Hello. Thank you for coming to JustAnswer. I am Thoreau and I am sending this answer to you only a few minutes after you asked your question.
You are correct that the primary issue is the child's best interests. There's no one way to show that a child's best interest are served by granting one parent greater custodial rights than the other and there's no way to really gauge how easy or difficult it will be. Unfortunately, the law just isn't as clear as we might like in that regard and there are no "silver bullets" to achieve a favorable outcome. That said, your girlfriend could show that the child's best interests are served by her request using anything relevant to the child's well-being. For instance, if the other parent has a criminal history, abuses alcohol or other substances, etc. those things can be very, very serious in the judge's eyes. Other factors are also relevant, and issues related to schooling, social matters, and family ties can also be important. However, it's also worth noting that the judge may not approve of her cohabitation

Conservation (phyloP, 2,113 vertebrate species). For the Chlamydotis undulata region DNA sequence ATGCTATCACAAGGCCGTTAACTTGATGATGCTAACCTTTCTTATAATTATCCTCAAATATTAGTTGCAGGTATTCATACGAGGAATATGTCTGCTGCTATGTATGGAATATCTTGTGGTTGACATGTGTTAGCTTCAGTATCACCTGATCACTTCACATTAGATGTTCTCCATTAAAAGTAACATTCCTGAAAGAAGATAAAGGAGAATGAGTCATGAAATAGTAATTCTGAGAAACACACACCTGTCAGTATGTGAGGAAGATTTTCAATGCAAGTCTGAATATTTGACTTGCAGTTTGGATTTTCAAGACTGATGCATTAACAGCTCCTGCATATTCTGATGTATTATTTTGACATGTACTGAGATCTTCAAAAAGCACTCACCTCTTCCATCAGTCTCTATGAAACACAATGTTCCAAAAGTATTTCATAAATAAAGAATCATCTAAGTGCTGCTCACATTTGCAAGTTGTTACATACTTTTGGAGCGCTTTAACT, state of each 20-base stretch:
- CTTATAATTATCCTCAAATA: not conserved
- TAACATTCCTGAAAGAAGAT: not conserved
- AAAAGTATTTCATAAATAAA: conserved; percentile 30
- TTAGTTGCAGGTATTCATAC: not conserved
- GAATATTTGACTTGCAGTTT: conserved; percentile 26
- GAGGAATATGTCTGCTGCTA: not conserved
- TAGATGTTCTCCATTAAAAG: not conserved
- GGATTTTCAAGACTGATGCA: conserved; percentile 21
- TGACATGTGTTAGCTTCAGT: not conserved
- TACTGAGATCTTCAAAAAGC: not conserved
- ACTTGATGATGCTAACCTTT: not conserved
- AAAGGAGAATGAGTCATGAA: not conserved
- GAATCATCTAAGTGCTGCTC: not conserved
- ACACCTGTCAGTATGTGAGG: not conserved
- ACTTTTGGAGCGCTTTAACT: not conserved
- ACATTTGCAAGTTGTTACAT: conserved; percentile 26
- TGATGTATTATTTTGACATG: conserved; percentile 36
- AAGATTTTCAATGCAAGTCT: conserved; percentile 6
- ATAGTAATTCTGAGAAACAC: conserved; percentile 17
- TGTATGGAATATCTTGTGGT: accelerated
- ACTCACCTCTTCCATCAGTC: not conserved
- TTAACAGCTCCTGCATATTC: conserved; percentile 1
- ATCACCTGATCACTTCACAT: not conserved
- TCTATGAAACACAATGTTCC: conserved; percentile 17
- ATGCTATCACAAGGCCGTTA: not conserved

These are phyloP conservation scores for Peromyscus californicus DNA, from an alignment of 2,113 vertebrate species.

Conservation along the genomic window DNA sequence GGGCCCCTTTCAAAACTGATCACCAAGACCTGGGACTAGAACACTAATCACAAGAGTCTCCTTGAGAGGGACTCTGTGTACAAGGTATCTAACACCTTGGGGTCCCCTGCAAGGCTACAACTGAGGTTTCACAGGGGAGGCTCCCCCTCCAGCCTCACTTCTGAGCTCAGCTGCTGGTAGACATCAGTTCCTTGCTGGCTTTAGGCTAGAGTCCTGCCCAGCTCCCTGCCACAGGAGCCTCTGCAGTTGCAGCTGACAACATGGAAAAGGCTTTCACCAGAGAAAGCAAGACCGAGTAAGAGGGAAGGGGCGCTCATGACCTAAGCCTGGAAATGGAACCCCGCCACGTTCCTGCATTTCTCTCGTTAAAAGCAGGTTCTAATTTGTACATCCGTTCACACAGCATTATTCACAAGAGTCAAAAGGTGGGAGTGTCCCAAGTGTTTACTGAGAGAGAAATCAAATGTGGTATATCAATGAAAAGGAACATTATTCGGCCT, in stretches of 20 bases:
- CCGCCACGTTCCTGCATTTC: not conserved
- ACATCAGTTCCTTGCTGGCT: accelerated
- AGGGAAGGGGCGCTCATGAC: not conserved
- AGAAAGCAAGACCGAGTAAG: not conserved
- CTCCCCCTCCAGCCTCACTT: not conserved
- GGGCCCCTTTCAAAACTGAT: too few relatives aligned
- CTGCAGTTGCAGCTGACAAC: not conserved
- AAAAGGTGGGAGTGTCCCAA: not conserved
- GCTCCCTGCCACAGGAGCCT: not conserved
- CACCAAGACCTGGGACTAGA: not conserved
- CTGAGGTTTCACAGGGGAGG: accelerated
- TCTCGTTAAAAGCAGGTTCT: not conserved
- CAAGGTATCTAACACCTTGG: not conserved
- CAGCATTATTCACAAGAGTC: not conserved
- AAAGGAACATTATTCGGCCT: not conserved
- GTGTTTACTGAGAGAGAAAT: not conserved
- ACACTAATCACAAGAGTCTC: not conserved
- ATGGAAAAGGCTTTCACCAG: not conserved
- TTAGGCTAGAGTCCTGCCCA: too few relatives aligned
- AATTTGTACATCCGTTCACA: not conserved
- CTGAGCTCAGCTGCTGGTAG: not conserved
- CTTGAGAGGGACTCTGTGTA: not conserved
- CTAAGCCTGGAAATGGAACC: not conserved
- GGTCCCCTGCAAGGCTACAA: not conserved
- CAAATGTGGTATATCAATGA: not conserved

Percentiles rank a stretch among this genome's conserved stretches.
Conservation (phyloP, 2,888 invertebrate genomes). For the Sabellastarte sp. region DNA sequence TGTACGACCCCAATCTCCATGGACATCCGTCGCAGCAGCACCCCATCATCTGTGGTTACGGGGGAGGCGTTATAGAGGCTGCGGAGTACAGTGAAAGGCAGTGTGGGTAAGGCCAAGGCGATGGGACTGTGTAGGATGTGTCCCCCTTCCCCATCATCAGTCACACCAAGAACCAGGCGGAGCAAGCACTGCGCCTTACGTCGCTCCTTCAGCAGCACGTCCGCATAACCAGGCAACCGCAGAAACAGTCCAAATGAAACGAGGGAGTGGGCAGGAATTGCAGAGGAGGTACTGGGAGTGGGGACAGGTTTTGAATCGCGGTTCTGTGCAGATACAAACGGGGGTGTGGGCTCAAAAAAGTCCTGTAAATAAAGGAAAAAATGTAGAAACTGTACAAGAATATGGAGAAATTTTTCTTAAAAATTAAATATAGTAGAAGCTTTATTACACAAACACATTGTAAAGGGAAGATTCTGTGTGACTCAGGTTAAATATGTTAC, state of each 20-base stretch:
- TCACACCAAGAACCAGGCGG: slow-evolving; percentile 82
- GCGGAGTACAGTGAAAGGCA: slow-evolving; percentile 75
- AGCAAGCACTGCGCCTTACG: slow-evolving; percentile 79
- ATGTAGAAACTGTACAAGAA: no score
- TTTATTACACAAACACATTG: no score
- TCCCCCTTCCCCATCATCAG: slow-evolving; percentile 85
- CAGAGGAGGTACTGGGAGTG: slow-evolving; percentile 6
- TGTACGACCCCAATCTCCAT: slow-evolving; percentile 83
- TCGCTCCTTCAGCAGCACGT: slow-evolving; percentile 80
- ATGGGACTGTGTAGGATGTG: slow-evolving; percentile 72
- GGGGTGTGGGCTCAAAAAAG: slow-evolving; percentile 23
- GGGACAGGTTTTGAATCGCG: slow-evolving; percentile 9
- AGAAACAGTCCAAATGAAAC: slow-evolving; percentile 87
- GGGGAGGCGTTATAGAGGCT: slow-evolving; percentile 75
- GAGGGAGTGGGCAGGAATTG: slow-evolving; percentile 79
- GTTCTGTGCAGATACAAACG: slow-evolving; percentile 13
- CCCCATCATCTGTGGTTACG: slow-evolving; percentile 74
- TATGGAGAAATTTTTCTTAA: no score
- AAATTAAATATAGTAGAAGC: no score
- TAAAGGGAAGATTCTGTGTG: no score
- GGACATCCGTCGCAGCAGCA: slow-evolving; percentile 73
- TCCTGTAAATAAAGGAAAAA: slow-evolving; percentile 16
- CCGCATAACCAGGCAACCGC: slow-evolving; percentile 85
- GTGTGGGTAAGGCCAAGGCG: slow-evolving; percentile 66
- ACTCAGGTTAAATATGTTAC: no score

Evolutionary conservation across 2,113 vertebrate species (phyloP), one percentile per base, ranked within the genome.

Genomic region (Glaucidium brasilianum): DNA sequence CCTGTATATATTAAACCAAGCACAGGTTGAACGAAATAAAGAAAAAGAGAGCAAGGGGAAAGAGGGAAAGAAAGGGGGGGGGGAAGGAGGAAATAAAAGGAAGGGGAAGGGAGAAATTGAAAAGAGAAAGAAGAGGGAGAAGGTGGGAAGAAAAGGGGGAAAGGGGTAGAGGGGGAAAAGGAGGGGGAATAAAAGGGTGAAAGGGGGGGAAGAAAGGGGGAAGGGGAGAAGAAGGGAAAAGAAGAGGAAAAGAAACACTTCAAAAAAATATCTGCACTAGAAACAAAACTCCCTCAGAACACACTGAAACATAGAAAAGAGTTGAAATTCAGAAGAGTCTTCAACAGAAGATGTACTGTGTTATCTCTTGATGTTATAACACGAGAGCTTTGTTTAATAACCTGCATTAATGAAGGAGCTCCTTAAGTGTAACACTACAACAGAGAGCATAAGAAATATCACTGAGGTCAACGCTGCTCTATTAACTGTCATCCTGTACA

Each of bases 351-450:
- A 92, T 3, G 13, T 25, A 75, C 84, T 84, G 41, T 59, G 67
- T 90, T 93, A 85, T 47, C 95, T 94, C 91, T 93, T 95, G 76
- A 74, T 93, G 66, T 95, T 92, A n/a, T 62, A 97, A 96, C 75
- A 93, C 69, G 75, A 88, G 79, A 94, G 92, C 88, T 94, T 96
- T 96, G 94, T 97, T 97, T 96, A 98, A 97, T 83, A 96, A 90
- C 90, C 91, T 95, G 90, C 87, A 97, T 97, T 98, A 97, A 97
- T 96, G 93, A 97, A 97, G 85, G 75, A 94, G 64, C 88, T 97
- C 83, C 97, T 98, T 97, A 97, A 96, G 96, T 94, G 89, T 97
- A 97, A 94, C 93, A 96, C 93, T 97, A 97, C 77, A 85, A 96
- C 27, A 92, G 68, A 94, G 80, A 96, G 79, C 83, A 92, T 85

with a significant other (some judges see that as a moral issue and others may see it as confusing for a child), and that could adversely affect her. Ultimately, the consideration involves the totality of the circumstances and the court considers everything that's relevant to the child's well-being. Ultimately, the custodial parent
will be awarded child support according to state guidelines. You can get a rough estimate as to what support might be ordered by using a child support calculator like this one: http://www.alllaw.com/calculators/childsupport/florida/.
I wish you and your family all the best. Please remember that my job here is to provide accurate information about the law. Providing bad news is the hardest part of doing my job but it's a big part of doing my job well. If you feel that the law is wrong or unfair, I'd strongly encourage you to contact your legislators, as they are the only ones who can change it.